Several factors contribute to the growth of the HVAC industry. The primary consideration is the increasing sophistication of climate control systems and the need to replace, retrofit, or upgrade older systems. Industries that depend on technology frequently require specialized systems to keep electronic equipment in operation. The academic institutions, small and large businesses, and many tourist attractions in Portland rely on climate control.

Portland also has a reputation as an environmentally friendly green city. The residents’ emphasis on energy efficiency and reducing pollution means a higher rate of new equipment and systems installations.

Technicians who are computer and electronics literate with excellent troubleshooting skills typically have the best job prospects. Technicians who specialize in new installations may experience seasonal unemployment if construction declines, although that is not anticipated to happen in Portland in the foreseeable future.

Maintenance and repair work tends to be stable, as businesses and homeowners depend on their climate control systems year round. They need to keep their equipment in good working order regardless of economic conditions.

HVAC Salaries in Portland, OR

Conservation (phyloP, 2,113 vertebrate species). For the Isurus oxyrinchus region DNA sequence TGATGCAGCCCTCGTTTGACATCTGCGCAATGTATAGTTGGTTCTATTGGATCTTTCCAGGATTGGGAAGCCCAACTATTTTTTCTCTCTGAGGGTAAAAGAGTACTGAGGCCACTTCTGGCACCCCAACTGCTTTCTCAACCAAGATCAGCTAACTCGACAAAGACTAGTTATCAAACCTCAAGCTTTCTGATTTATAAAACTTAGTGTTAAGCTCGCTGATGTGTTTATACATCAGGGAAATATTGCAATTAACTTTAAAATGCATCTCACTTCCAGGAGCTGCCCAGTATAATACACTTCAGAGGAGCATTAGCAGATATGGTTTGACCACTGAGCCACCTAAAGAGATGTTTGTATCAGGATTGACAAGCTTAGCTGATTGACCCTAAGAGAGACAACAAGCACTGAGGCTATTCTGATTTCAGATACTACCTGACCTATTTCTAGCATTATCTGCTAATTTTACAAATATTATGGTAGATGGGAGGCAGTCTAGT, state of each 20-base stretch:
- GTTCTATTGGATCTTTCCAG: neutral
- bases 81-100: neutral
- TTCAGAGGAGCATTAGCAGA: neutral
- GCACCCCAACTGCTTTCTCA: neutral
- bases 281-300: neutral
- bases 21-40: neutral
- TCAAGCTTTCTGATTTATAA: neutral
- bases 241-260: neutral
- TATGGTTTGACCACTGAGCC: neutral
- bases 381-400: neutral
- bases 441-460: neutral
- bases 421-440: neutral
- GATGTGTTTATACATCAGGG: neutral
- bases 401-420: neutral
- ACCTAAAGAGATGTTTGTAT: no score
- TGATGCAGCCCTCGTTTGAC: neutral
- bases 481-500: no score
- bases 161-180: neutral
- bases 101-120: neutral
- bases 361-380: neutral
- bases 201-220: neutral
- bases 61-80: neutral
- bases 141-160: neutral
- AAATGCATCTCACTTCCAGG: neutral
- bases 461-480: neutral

The BLS (2018) reports that HVAC mechanics and installers nationally receive a median annual salary of $47,080. Technicians in the Portland-Vancouver-Hillsboro, OR-WA area received an annual median wage of $40,100.

Here is a breakdown of national, statewide, and regional salaries for HVAC professionals:

United States Oregon Portland – Vancouver – Hillsboro, Oregon-Washington
Number of HVAC workers 307,060 2,640 1,550
Average annual salary $49,530 $50,440 $51,690
10th percentile $29,120 $28,860 $28,020
25th percentile $36,150 $34,520 $32,580
50th percentile (median) $47,080 $45,470 $40,100
75th percentile $60,270 $59,360 $61,120
90th percentile $75,330 $74,730 $81,240

Accredited HVAC Schools in Portland

HVAC technicians, installers, and mechanics traditionally began their careers as helpers and learned the trade through on-the-job training. A majority of workers now attend classes or participate in apprenticeship programs.

The Oregon State Apprenticeship and Training Division provides apprenticeship information, including HVAC opportunities. Apprentices must complete 144 to 192 hours of classroom instruction annually and approximately 8,000 total hours of on-the-job training. Apprentices usually receive 45 to 60 percent of journey-level rate when they begin and a wage increase as they gain experience. Oregon Apprentice maintains state-wide listings of apprenticeship locations and opportunities.